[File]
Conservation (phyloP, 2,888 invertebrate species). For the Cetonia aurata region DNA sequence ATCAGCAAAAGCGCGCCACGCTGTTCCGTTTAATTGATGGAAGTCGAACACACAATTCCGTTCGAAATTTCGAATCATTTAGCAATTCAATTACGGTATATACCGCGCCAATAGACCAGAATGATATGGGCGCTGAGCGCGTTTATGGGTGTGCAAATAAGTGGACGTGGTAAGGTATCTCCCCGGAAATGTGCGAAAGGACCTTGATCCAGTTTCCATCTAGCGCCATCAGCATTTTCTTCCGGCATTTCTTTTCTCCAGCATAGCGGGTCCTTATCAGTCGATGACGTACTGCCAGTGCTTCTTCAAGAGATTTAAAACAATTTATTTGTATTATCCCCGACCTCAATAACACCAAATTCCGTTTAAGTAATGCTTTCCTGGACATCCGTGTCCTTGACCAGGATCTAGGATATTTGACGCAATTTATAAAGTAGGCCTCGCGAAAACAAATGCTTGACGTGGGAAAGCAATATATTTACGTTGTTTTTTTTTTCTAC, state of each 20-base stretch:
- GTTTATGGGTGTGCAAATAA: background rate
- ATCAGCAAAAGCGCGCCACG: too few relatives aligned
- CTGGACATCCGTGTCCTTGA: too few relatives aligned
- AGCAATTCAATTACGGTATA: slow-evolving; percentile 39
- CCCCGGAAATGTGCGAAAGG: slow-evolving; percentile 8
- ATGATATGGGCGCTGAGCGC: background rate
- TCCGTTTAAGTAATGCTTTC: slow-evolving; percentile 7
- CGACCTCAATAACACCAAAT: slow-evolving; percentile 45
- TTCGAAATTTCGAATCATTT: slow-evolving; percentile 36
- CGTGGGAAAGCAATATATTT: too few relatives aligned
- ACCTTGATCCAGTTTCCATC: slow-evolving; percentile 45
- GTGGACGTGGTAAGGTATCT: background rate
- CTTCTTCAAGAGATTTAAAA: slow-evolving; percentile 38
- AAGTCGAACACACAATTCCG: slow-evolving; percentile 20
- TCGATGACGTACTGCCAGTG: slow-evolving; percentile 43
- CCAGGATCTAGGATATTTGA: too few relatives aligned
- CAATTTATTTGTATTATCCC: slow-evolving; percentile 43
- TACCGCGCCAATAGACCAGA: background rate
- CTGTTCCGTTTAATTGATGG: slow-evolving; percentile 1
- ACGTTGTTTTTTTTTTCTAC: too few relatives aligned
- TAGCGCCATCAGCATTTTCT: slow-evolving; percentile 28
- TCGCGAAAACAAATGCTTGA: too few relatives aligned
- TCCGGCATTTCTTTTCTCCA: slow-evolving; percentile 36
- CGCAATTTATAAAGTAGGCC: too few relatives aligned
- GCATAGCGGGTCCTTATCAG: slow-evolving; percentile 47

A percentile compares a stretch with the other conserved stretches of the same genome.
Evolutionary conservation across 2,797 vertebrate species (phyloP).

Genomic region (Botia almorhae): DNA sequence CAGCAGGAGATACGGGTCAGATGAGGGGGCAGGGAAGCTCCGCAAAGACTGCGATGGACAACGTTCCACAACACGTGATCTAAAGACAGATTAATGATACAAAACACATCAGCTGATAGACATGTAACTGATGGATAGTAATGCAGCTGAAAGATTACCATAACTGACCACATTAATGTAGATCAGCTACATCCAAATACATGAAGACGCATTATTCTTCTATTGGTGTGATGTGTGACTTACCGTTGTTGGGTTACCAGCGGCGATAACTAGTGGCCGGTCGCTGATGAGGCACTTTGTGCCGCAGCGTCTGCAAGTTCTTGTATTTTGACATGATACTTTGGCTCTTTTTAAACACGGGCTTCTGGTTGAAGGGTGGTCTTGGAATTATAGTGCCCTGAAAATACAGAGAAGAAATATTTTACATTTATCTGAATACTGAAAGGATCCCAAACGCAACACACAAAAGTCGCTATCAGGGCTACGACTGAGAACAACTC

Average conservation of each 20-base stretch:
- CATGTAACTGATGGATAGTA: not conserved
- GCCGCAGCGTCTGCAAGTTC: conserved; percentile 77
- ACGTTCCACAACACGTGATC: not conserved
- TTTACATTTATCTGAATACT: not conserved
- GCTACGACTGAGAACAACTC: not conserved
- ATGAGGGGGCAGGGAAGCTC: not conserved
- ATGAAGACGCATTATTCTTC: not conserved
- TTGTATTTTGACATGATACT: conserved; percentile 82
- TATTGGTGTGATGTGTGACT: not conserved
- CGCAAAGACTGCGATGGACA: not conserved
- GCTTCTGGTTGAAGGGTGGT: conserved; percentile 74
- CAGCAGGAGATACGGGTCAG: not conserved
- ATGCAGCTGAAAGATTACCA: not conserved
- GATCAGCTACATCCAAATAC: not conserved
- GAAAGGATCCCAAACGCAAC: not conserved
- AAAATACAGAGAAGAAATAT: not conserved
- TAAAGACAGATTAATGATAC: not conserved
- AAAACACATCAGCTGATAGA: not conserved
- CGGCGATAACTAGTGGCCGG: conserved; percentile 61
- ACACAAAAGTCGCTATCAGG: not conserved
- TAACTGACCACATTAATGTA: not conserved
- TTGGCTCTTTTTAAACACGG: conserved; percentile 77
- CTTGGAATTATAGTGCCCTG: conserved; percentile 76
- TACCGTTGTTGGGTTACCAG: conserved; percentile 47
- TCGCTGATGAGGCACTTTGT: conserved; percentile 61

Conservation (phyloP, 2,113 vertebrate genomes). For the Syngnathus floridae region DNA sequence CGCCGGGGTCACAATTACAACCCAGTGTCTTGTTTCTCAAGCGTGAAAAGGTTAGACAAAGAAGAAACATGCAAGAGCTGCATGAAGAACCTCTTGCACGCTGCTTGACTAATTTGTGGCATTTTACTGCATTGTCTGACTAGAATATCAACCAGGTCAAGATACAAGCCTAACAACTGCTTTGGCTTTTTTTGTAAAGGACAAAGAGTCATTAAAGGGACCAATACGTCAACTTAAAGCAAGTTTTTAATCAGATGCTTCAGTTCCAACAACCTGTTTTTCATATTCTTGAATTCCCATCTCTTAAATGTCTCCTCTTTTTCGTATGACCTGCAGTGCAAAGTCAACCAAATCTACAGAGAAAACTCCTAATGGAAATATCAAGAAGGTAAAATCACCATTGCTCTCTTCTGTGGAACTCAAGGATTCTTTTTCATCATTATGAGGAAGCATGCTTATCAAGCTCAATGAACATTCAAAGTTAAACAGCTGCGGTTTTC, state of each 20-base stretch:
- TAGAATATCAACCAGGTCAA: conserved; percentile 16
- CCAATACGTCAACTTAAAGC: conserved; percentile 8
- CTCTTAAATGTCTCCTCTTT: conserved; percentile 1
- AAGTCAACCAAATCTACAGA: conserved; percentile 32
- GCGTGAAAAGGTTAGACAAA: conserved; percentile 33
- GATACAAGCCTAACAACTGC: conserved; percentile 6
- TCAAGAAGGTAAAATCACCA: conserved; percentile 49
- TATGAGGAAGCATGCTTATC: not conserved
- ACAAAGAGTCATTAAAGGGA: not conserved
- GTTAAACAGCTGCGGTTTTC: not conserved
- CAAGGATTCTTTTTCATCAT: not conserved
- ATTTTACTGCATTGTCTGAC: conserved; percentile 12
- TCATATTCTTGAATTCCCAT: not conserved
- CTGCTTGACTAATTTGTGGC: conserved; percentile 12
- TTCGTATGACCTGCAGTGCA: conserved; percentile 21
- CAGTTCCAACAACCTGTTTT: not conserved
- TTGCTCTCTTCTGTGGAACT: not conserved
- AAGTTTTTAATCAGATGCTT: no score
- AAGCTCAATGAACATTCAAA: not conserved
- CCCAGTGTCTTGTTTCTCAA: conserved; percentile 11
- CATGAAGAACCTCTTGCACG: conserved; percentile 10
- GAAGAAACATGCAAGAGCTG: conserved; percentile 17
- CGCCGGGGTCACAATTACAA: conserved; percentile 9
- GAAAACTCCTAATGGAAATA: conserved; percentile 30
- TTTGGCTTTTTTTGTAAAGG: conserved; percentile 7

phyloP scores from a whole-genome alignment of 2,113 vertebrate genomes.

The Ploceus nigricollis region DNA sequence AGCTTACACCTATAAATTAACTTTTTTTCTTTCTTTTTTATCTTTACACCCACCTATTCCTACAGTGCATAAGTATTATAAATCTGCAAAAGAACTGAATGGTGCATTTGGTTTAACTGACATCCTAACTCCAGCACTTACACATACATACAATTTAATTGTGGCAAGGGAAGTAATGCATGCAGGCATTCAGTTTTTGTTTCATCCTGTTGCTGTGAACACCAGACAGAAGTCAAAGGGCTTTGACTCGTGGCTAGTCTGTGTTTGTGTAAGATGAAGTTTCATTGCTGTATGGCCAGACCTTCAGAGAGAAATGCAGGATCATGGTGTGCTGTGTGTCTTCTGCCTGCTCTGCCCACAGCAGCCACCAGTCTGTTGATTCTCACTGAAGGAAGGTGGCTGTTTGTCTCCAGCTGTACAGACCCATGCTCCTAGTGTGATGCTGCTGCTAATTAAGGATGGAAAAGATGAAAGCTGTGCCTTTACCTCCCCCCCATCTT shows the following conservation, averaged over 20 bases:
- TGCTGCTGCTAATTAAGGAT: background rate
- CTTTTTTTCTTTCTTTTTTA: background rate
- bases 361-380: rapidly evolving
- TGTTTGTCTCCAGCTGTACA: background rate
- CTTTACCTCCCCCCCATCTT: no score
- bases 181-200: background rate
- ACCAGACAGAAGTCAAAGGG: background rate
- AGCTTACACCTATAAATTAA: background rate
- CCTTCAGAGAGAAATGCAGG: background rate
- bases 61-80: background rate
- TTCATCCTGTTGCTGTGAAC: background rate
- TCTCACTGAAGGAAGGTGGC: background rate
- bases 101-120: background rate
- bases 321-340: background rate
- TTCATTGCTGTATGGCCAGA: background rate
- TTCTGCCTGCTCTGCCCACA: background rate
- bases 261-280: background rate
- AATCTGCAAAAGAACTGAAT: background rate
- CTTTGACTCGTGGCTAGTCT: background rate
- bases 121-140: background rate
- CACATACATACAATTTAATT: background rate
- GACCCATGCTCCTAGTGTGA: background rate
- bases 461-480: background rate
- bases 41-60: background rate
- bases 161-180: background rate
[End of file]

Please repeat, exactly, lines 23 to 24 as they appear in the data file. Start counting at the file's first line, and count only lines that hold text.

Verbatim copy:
- TCGCGAAAACAAATGCTTGA: too few relatives aligned
- TCCGGCATTTCTTTTCTCCA: slow-evolving; percentile 36